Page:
Tarifa House by James & Mau
By Sophie • Jun 10, 2013
James & Mau created this modern home in 2013 for a client living in Tarifa, Cadiz, Spain.
Its design is based on the traditional architecture of the region with a contemporary edge.
Tarifa House by James & Mau:
“The terrain is located on a slope looking at the valley that dominates the Strait of the Gibraltar. The climate is Mediterranean with hot summers and soft winters, both humid, and very much influenced by the strong winds of Tarifa.
The vernacular architecture of Andalusian “pueblos blancos”* with its patios and narrow streets reflects how the local building style adapts to the climate. Finally, the client expected us to propose to him not just a mere residential house but a complex area that would permit the development of several indoor and outdoor activities.
As a result we proposed to condensate a “pueblo” on 300 m2 and turn it into a contemporary “cortijo”. The rules that determine the design are the same as the ones behind its inspiring prototypes. The first characteristic element of a “cortijo” or “pueblo” would be the wall that delimitates it.
In this house we proposed an open and contemplative enclosure instead, created by a huge horizontal plan composed by a permeable, expanded steel mesh pergola. The latter permits to control the solar radiation both in summer and winter creating a microclimate in the enclosure.
Next step is to explode the plan programme resulting in a series of volumes, just like the buildings or pavilions with different functions, which form a pueblo or “cortijo”.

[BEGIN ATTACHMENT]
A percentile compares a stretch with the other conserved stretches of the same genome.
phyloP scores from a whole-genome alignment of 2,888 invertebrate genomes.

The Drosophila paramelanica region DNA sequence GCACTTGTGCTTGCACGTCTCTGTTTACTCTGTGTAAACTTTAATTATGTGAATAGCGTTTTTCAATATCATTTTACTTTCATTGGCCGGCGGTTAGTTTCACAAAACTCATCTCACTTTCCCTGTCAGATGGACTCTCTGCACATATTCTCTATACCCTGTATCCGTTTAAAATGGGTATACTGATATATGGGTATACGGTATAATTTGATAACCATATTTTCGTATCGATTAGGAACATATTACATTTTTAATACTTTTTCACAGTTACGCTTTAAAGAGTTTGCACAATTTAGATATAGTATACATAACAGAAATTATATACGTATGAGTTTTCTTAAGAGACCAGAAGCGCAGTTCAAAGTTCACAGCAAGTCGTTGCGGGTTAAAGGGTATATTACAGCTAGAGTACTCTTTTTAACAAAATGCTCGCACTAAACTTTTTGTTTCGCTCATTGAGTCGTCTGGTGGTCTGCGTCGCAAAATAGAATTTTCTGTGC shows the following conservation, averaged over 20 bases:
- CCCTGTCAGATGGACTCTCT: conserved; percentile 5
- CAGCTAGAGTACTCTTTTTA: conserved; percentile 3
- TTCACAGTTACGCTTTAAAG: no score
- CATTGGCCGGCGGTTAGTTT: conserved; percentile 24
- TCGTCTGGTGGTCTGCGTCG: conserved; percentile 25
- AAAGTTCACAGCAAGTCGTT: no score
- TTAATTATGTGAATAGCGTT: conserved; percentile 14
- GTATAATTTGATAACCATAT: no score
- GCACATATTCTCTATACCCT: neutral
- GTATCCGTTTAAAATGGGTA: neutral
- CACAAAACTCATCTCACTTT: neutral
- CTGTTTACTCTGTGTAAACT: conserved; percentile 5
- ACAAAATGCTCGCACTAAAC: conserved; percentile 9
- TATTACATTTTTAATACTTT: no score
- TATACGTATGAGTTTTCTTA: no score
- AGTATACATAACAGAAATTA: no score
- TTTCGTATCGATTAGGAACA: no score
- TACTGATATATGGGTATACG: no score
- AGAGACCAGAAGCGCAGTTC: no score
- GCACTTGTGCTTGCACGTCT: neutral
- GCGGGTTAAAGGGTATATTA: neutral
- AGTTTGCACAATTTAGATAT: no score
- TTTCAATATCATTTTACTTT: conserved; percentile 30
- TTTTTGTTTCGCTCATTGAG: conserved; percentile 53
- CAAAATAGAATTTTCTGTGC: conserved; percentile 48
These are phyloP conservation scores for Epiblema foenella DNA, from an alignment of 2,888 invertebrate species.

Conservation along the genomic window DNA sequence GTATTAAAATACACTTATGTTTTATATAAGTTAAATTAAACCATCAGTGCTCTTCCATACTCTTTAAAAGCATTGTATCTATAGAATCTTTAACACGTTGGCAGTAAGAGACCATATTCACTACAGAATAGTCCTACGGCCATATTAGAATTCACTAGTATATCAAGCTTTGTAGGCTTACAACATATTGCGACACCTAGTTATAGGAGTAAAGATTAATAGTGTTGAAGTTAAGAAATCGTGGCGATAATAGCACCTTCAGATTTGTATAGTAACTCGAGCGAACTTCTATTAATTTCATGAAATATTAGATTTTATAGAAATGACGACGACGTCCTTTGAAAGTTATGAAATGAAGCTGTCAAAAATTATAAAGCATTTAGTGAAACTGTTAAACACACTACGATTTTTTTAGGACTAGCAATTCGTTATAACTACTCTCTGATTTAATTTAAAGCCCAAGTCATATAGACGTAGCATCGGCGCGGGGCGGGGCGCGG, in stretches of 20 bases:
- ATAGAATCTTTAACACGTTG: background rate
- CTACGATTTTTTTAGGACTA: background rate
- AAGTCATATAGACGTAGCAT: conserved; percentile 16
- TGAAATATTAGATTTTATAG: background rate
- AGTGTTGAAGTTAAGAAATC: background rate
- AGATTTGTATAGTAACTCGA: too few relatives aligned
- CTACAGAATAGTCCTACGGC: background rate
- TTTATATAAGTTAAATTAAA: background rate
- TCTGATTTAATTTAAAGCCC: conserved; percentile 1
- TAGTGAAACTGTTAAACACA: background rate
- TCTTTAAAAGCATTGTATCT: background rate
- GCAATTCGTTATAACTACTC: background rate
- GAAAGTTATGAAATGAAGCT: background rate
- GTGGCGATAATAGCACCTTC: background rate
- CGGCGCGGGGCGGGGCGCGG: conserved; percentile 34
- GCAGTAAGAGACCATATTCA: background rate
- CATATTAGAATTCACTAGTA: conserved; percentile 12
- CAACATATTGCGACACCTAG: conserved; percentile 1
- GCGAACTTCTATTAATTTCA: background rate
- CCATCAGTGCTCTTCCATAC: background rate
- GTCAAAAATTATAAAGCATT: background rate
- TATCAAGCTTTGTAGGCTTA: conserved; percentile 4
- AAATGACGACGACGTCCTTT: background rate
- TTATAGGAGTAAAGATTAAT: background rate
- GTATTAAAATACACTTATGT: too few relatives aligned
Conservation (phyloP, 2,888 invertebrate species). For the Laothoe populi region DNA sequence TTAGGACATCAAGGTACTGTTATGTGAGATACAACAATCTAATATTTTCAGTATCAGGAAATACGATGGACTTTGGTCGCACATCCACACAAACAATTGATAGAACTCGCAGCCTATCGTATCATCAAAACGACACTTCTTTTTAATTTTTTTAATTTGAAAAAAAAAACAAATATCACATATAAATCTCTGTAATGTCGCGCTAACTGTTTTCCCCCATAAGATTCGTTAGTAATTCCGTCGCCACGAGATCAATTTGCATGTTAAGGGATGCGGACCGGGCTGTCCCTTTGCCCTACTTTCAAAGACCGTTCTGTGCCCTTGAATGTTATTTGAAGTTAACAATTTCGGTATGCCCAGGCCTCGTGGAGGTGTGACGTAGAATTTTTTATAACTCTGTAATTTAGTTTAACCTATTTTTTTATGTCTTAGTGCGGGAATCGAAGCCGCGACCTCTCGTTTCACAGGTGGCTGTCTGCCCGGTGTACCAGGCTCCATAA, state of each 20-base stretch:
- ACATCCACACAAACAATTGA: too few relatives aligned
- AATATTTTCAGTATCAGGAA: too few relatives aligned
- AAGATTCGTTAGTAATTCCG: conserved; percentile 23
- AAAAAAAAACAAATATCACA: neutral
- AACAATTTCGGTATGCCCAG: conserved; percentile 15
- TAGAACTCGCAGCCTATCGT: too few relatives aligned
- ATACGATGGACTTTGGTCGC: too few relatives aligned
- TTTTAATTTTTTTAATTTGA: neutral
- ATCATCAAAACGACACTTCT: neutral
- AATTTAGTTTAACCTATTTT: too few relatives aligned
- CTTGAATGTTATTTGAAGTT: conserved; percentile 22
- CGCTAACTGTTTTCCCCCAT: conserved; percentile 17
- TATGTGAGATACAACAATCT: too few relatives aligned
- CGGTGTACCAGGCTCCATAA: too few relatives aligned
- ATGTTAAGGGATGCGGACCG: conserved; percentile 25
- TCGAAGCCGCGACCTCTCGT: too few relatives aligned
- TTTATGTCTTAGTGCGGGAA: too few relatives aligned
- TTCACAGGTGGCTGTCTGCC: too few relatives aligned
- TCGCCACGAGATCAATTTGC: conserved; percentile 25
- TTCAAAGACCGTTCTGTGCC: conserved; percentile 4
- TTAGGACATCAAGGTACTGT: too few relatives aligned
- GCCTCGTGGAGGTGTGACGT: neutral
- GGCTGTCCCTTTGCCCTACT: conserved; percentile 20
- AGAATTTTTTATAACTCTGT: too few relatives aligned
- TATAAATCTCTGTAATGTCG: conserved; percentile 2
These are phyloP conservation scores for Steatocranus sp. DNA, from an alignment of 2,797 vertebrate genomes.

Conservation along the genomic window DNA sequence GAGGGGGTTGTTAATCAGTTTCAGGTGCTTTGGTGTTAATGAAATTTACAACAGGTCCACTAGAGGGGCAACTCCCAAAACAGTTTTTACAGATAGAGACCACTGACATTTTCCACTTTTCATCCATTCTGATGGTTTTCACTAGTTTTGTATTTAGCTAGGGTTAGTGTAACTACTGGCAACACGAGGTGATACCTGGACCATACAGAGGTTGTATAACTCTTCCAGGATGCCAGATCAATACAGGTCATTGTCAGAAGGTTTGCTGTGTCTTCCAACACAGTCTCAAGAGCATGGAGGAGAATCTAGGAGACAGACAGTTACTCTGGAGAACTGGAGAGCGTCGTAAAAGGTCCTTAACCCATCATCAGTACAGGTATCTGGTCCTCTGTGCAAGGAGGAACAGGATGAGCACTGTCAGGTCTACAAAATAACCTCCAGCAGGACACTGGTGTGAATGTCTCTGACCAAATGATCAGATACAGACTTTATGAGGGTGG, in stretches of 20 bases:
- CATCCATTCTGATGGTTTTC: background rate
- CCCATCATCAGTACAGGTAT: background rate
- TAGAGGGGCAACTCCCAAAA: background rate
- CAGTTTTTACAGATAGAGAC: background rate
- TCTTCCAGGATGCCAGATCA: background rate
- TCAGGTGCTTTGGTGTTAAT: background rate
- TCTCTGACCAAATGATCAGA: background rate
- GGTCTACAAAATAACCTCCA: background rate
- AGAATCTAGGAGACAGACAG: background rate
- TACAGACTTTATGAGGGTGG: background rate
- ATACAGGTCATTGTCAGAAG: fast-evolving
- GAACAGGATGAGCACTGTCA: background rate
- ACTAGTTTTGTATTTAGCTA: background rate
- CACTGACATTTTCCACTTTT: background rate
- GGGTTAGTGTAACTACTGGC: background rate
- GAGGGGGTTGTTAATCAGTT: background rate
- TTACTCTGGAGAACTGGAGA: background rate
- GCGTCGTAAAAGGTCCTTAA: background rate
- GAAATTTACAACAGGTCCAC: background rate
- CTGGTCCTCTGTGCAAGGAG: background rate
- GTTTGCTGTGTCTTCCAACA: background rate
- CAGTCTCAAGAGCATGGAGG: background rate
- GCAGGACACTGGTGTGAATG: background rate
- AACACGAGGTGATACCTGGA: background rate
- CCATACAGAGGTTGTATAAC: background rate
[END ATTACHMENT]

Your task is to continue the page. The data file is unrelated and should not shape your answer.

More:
The pergola is perforated with as many holes as volumes, in order to insert these in them. The occupation of the patios is not total, leaving the possibility for a future colonization, after all, a pueblo is not built in a day.
The same mesh used for the pergola dresses the volumes creating a continuity between the fake enclosure and these volumes. Furthermore, we created a variety of spaces constructed with specific emptiness, both inside and outside, which permits one to walk in the house through the infinity of paths, just like in a pueblo.
These spaces between the volumes allow for cross ventilation causing airflow throughout the house in order to fight summer heat and humidity all year long.
Finally, the construction entrusted to Infiniski, is based on modular prefabricated construction, sustainable materials and renewable energies like bio-/mass and solar thermal panels for both heating and hot water.”
Photos by: Erika Mayer
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